A few months ago, a friend made a comment that stuck with me. I don’t remember her exact words, but something to the effect of “you make making raising twins look easy.” And I don’t want to put words in her mouth, but the feeling I got was that she felt inadequate because of it. All of this in a very light-hearted friendly way. This friend has twins…plus three other children (or more, she fosters)…and most of them have special needs. I think this woman walks on water. Sometimes when I’m having a rough parenting day, I think of her and tell myself to suck it up.
I assured her that was not the case at all. It’s been a challenge. A crazy wonderful one. One that I wholeheartedly signed on for and one that I love, but a challenge nonetheless.
I think she was probably gleaning her take on the situation from Facebook. I post cute pictures of my kids and talk about their firsts, etc.
I couldn’t shake what she said. It kept pinging something, but I couldn’t really figure out what or why. So I let it roll around in my head for several weeks.
First, I realized that I feel that exact same way about seeing others’ lives as they play out across the screen. The moms that seem to cook every night and come up with elaborate crafts and games and take their babies everywhere. It’s the outside looking in and it’s not a full picture. I know that and try to tell myself that when my own feelings of inadequacy creep in.
And, more introspectively and importantly, I realized that I’m terrified in any way, shape or form to “complain” about my kids. But, I’ve also been afraid to talk about them in general, especially here on my website.
Life with twins is difficult sometimes, but I never feel like it’s ok to say that. So, yea, my life must look rosy on Facebook, for example, because I omit some things. Like, that poop in the bath tub the other night. Or me flooding the kitchen trying to warm a bottle. Or me losing my mind over never-ending screaming. I haven’t really shared those things.
The other thing I thought about was how while we were expecting, several friends told me that parenting is hard and it is ok not to love every minute. I’m so thankful for them telling me that because I would have beat myself up way worse on difficult days if not for hearing their voices in my head. Maybe there are some moms that have everything figured out, have endless patience and never have a bad day…but, that’s not me. We put too much pressure on ourselves and I’m so thankful that they had the courage to be so honest.
I hate to think I might have contributed somehow to this unrealistic view of motherhood.
This will be a big shock….Wait for it….Because of infertility, I feel incredibly guilty to even hint that parenting is hard. I mean, who am I kidding? Who would think that raising twins would be easy? That’s just not realistic. Parenting IS hard.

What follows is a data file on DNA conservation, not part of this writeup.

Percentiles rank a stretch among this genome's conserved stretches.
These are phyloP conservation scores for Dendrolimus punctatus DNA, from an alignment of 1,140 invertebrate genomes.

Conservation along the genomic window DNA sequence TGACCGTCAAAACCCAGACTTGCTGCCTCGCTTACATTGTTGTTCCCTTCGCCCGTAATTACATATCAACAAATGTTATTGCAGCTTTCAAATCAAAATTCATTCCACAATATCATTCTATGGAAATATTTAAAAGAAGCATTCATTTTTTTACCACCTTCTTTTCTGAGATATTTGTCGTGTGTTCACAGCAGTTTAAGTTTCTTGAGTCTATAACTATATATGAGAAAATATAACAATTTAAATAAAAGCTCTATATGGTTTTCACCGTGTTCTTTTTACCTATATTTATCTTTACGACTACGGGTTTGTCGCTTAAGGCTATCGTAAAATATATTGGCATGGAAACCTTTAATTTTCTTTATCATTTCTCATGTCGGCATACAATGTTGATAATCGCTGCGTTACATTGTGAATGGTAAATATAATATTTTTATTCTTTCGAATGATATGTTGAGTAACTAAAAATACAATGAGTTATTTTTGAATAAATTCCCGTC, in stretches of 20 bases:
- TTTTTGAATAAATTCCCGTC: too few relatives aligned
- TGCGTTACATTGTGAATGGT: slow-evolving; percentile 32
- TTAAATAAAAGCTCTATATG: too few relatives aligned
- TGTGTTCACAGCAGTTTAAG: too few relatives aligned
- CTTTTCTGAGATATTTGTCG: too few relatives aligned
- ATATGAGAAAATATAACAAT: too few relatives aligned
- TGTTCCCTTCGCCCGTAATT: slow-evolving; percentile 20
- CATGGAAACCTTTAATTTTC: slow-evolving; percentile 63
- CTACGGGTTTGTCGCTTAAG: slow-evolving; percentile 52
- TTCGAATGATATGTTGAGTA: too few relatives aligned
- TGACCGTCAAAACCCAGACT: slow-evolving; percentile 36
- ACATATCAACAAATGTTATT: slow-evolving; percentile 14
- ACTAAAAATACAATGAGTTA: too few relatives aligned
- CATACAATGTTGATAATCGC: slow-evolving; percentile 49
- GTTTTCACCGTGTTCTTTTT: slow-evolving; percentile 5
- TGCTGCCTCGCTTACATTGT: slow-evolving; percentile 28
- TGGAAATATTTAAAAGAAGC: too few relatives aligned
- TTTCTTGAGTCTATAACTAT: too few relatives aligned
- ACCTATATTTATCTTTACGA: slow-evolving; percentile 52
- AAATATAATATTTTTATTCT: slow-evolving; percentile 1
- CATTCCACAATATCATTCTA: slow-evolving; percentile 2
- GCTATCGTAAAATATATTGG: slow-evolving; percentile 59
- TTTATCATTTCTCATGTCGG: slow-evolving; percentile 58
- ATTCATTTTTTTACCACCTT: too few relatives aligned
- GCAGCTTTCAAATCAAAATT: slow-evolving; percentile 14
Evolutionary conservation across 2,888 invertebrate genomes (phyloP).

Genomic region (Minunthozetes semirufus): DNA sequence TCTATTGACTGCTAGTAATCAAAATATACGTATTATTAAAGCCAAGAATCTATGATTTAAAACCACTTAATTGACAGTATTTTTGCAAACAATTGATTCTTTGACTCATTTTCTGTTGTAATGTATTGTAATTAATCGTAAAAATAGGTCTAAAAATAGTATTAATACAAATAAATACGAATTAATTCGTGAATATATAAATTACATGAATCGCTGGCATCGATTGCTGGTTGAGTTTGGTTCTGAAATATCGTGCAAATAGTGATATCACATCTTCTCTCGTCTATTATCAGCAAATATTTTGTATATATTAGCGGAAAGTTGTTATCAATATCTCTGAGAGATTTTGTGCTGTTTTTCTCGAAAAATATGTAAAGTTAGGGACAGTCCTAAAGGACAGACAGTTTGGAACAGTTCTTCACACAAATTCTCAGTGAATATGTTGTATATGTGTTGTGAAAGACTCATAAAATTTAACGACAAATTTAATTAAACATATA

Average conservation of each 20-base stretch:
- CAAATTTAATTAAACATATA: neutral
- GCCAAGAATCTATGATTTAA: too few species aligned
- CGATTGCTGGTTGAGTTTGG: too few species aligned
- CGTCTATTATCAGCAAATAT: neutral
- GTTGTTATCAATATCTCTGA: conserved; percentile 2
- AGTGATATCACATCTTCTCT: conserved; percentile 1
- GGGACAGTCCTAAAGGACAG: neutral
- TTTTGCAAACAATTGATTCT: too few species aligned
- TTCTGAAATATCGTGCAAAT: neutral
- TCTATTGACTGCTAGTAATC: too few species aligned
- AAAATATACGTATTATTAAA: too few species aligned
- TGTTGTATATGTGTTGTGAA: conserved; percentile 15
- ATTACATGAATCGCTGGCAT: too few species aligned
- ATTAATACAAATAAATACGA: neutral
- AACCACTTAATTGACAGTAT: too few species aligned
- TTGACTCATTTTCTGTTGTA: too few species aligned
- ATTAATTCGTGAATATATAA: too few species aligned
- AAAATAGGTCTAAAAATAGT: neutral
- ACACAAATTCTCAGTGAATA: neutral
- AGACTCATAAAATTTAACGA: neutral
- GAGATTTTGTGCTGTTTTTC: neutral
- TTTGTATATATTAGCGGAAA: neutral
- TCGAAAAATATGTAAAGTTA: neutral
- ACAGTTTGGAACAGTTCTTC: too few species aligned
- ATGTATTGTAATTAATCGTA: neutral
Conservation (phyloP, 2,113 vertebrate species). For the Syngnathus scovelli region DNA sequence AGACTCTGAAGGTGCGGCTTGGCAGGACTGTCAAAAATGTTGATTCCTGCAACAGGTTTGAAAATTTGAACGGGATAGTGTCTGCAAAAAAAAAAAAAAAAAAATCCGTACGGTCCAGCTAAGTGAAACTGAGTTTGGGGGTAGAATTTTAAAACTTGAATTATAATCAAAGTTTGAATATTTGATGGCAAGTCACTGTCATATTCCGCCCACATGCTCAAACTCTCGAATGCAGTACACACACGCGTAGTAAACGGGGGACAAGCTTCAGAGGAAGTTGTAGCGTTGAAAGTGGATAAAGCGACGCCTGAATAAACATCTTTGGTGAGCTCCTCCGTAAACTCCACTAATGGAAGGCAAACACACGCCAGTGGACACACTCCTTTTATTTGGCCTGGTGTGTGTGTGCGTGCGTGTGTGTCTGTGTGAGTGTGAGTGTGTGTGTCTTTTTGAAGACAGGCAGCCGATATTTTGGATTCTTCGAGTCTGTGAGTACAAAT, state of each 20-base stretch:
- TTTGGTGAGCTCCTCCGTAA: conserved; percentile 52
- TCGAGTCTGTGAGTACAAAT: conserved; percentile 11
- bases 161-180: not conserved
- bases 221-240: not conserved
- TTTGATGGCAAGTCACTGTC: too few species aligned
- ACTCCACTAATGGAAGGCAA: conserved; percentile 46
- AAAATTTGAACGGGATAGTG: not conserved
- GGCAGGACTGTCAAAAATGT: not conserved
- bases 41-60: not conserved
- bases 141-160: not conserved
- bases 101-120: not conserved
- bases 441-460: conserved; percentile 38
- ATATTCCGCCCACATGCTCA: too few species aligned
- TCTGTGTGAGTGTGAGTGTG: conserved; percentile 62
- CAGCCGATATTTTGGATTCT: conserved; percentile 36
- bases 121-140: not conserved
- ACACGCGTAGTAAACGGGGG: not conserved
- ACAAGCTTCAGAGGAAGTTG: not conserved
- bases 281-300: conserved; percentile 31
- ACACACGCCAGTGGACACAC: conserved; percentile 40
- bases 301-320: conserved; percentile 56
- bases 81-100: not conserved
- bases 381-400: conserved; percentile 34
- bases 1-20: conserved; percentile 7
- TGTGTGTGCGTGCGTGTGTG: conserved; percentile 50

It’s like my brother and sister-in-law told me when we were expecting, “Having kids is the most amazing thing you will ever experience and it’s the hardest thing you’ll ever do.” I think they were spot on. Kids are a beautiful package of juxtaposition.
Part of the guilt is just in general. Outside of my closest family and friends, I don’t feel like I can admit there’s anything slightly hard about having two babies. I mean, what kind of terrible person would I be if I did? I prayed for these children for eight long years and now they are here. How dare I even hint of anything less than perfect? And, how dare I be anything less than perfect? God finally answered my plea and entrusted these two amazing children to me. I begged to become a mom. BEGGED, pleaded, bargained, prayed. And, it’s glorious and spectacular, beyond my wildest dreams.
But, I feel an immense weight to do better and be better because I wanted children so badly. One time, I thought to myself, I bet God is rethinking his decision. I’m a terrible mom. Why did I get to be mom? Oy! Thank goodness I stifled those thoughts. God doesn’t make mistakes and God didn’t want me to think that.
And, the other part of the guilt is survivor’s guilt. Infertility survivor’s guilt. Ahhh….there it is rearing its ugly head again.
I remember when I used to hear people complaining about their kids, I would think to myself, I would give anything to have their problem.
All of those comments, which were innocuous enough, were a knife straight to my heart at the time. Everything from, “Ugh. I can’t believe I can’t have a glass of wine because I’m prego” to “I’ve had it. I’m giving my kid away. Any takers?” They were obviously joking on that last one…right?…right?
Now I’m a parent and I’m so lucky. I love being a mom. I love talking about all the amazing and wonderful things about my kids, but I want to be able to be honest about some things if I so desire.
I’ve been an open book about my life and my struggle with infertility and now I no longer seem to have a voice in some ways because I’m too guilt-ridden to use it. Especially in this space to use it at all. I just don’t talk about them much. What hurts worse? Seeing the magical moments of having kids or hearing someone vent about parenting? Both, but this is my website about me and my family. I have got to get over that, IF I ever have time to write and want to.
Once again, infertility can shove it. I’m done with it messing with my head.
I hereby declare that I’m giving myself permission to be real about my life and about parenting – the good and the not so good.
And, for those that are still struggling to have a child, I’m sorry. I’m sorry in general and I’m sorry if I’m the one with posts that might be a trigger for you. But, I’m just keeping it real. I just want to be a “normal” parent and I’m trying to shed as many of the hurtful layers of infertility that I can.
See ya, infertility guilt. Don’t let the door hit you on the way out.